- Open rates on mobile devices have increased by 300% from October 2010 to October 2012.
- Mobile email creates twice as many conversions as social activities or search.
- Mobile may not mean “on the go.” 51% of US mobile users browse, search, and purchase on mobile devices at home.
- Web visits on a mobile or tablet device are highest on Thursday at 15.7%.
- SMS marketing messaging is becoming more popular, with 31.2% of agencies using this tactic to increase click through.
What is the state of mobile content marketing? Get in the game, or lose the opportunity for click throughs, conversions, and engagement.
I’ve been a business owner my whole life, and have a much larger list of what I’ve done WRONG than what I’ve done RIGHT. I’m constantly obsessing over how to grow my business; do I need more advertising, is the messaging right, will I get a higher open rate if I sent simple text emails instead of HTML, and on and on.
It’s easy to lose sight of business fundamentals as we’re approached by new opportunities to spend our money, uhem…’invest in higher ROI and more measurable small business marketing solutions.’ I’ve tried them all. Some work, some don’t…but few things have stuck around over time. When I need a good laugh, I open up the scrapbook and take a stroll down the ‘advertising/marketing’ expense column of my P&L and reminisce about all of the dollars I spent trying to grow more dollars. Nice.
Then I had lunch with a buddy of mine years ago, and when I expressed my frustration with this schizophrenic world of advertising/marketing, he looked at me with a calm grin on his face and said “Alex, the key to growing your business is relationships. You need to make more of them each day, and invest in the ones you’ve already got. Simple as that. If you stayed in touch with everyone you’ve ever done business with, what kind of impact would that have on you right now?”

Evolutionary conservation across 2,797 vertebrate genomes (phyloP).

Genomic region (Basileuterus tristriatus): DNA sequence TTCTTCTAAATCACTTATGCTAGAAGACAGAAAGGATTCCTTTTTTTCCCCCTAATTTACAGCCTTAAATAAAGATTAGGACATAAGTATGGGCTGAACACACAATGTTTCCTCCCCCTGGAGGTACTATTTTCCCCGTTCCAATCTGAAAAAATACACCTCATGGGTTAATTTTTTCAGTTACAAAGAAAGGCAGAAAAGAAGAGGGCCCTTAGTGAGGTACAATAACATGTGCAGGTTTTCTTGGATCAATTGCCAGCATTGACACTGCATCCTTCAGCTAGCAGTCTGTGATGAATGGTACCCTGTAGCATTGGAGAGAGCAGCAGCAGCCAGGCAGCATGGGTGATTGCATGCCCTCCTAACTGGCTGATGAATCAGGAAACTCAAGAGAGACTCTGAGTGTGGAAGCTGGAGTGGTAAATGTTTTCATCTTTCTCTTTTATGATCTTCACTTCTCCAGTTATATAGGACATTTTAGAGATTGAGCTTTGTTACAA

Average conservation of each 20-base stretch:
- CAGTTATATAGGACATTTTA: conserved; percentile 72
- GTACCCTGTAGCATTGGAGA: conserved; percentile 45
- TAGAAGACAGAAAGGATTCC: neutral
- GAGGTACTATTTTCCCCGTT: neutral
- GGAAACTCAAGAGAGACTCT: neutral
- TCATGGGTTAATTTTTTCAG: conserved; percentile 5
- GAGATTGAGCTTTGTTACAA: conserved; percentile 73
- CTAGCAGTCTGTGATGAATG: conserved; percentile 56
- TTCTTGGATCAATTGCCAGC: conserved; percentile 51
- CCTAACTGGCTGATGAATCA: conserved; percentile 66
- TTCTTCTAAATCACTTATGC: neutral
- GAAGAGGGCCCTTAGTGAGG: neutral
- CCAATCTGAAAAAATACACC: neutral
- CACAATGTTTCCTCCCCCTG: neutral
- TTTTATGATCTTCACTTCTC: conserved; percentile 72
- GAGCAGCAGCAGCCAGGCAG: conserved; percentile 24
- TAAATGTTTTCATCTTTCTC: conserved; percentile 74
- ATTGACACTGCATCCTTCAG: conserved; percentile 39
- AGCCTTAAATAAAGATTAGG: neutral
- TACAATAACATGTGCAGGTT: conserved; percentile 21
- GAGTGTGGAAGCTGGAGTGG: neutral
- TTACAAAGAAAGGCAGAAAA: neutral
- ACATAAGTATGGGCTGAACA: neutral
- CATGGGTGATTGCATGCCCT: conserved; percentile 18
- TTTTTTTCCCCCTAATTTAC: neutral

There’s me: deer in headlights. So simple, and obvious…dammit! But that has little to do with the shinny gadgets and widgets I love to spend money on. Now what!?!
At the core of every successful business is a good CRM (Client Relationship Management) tool – a way to help organize and manage those relationships that are the life blood of business growth. Different industries have different solutions, but the premise is the same: know who your customers are, and treat them as an important part of your business growth by investing in a relationship with them.
This is not an easy thing to start, but once you’ve made the investment and committed to making it a part of your growth strategy, you’ll never run your business the same way again.
You may have seen the statistics – one study claims that more than 80% of small businesses that invest in mobile marketing see increased business as a result – but how can you go about capturing some of those gains yourself?
Small Business Computing recently looked at a few companies that are engaged in mobile marketing to find out.
Ron’s Auto Repair Center of Ames, Iowa, uses Yodle, a service that helps small businesses with mobile-optimized websites, listings on Google, Yahoo and Bing maps, and paid-search services across multiple desktop and mobile outlets. The service doesn’t require much sophistication to use. Using a unique tracking number, Ron’s Auto Repair can tell where calls come from and see how many of them are a direct result of online and mobile marketing spending. The service has so far been worth about $9,000 in new sales a month, the business estimates.
Rok Bistro of Sunnyvale, Calif., uses FanMinder to send out marketing messages to all channels, including Twitter, email, texts and Facebook. Mobile coupons have turned out to be a good marketing tool for Rok Bistro. The coupons, which are trackable through FanMinder, allow the restaurant to see how many people click on the offer and redeem it at the restaurant. When a customer shows the server a coupon on his or her mobile device, the server simply clicks a button to redeem it. In the restaurant, customers can also scan QR codes or send a text message to get an immediate discount and sign up for the Rok Bistro mailing list.
At a minimum, all businesses should have a mobile-optimized website, and make your website mobile-friendly by placing your location and contact information in a prominent place. Clarity, simplicity and speed matter most for mobile users, so make sure it’s clear what you do and how you can help customers. And monitor mentions of your business on Yelp and other sites that can influence consumers.